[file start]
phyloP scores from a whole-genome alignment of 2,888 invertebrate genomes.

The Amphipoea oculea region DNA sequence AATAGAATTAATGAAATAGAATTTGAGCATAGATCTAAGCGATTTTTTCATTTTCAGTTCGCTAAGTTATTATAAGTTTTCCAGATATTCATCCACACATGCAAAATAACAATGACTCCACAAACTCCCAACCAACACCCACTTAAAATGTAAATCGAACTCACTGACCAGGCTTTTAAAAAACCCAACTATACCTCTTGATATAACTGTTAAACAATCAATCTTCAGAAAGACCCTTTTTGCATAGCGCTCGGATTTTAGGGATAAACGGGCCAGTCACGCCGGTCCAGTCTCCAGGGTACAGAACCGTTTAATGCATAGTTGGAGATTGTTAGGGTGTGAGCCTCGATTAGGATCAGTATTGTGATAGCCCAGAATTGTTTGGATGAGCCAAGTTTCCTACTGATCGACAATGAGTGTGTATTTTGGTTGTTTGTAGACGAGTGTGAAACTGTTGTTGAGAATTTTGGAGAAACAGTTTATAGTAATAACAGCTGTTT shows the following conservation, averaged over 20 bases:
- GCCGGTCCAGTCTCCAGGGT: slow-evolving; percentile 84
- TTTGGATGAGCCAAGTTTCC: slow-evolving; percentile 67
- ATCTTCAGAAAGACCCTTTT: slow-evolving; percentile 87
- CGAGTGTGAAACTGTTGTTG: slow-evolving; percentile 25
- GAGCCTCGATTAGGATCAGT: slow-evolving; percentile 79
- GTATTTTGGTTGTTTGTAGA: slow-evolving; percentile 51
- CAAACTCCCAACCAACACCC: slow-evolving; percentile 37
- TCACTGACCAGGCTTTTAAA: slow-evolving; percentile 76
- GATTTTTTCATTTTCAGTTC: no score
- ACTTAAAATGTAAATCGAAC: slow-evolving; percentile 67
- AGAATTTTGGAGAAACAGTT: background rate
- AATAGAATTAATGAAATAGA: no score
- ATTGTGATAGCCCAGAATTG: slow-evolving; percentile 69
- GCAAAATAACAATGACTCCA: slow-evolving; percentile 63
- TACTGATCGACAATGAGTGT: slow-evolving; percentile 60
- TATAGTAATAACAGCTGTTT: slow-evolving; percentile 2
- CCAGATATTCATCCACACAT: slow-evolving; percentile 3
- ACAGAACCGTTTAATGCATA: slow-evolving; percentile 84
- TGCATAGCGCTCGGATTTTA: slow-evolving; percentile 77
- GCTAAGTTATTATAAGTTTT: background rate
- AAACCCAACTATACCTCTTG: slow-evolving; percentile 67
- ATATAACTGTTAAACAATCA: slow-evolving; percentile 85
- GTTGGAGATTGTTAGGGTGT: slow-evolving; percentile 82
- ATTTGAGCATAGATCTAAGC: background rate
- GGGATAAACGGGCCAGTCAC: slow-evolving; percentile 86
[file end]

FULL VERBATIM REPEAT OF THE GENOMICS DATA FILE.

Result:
phyloP scores from a whole-genome alignment of 2,888 invertebrate genomes.

The Amphipoea oculea region DNA sequence AATAGAATTAATGAAATAGAATTTGAGCATAGATCTAAGCGATTTTTTCATTTTCAGTTCGCTAAGTTATTATAAGTTTTCCAGATATTCATCCACACATGCAAAATAACAATGACTCCACAAACTCCCAACCAACACCCACTTAAAATGTAAATCGAACTCACTGACCAGGCTTTTAAAAAACCCAACTATACCTCTTGATATAACTGTTAAACAATCAATCTTCAGAAAGACCCTTTTTGCATAGCGCTCGGATTTTAGGGATAAACGGGCCAGTCACGCCGGTCCAGTCTCCAGGGTACAGAACCGTTTAATGCATAGTTGGAGATTGTTAGGGTGTGAGCCTCGATTAGGATCAGTATTGTGATAGCCCAGAATTGTTTGGATGAGCCAAGTTTCCTACTGATCGACAATGAGTGTGTATTTTGGTTGTTTGTAGACGAGTGTGAAACTGTTGTTGAGAATTTTGGAGAAACAGTTTATAGTAATAACAGCTGTTT shows the following conservation, averaged over 20 bases:
- GCCGGTCCAGTCTCCAGGGT: slow-evolving; percentile 84
- TTTGGATGAGCCAAGTTTCC: slow-evolving; percentile 67
- ATCTTCAGAAAGACCCTTTT: slow-evolving; percentile 87
- CGAGTGTGAAACTGTTGTTG: slow-evolving; percentile 25
- GAGCCTCGATTAGGATCAGT: slow-evolving; percentile 79
- GTATTTTGGTTGTTTGTAGA: slow-evolving; percentile 51
- CAAACTCCCAACCAACACCC: slow-evolving; percentile 37
- TCACTGACCAGGCTTTTAAA: slow-evolving; percentile 76
- GATTTTTTCATTTTCAGTTC: no score
- ACTTAAAATGTAAATCGAAC: slow-evolving; percentile 67
- AGAATTTTGGAGAAACAGTT: background rate
- AATAGAATTAATGAAATAGA: no score
- ATTGTGATAGCCCAGAATTG: slow-evolving; percentile 69
- GCAAAATAACAATGACTCCA: slow-evolving; percentile 63
- TACTGATCGACAATGAGTGT: slow-evolving; percentile 60
- TATAGTAATAACAGCTGTTT: slow-evolving; percentile 2
- CCAGATATTCATCCACACAT: slow-evolving; percentile 3
- ACAGAACCGTTTAATGCATA: slow-evolving; percentile 84
- TGCATAGCGCTCGGATTTTA: slow-evolving; percentile 77
- GCTAAGTTATTATAAGTTTT: background rate
- AAACCCAACTATACCTCTTG: slow-evolving; percentile 67
- ATATAACTGTTAAACAATCA: slow-evolving; percentile 85
- GTTGGAGATTGTTAGGGTGT: slow-evolving; percentile 82
- ATTTGAGCATAGATCTAAGC: background rate
- GGGATAAACGGGCCAGTCAC: slow-evolving; percentile 86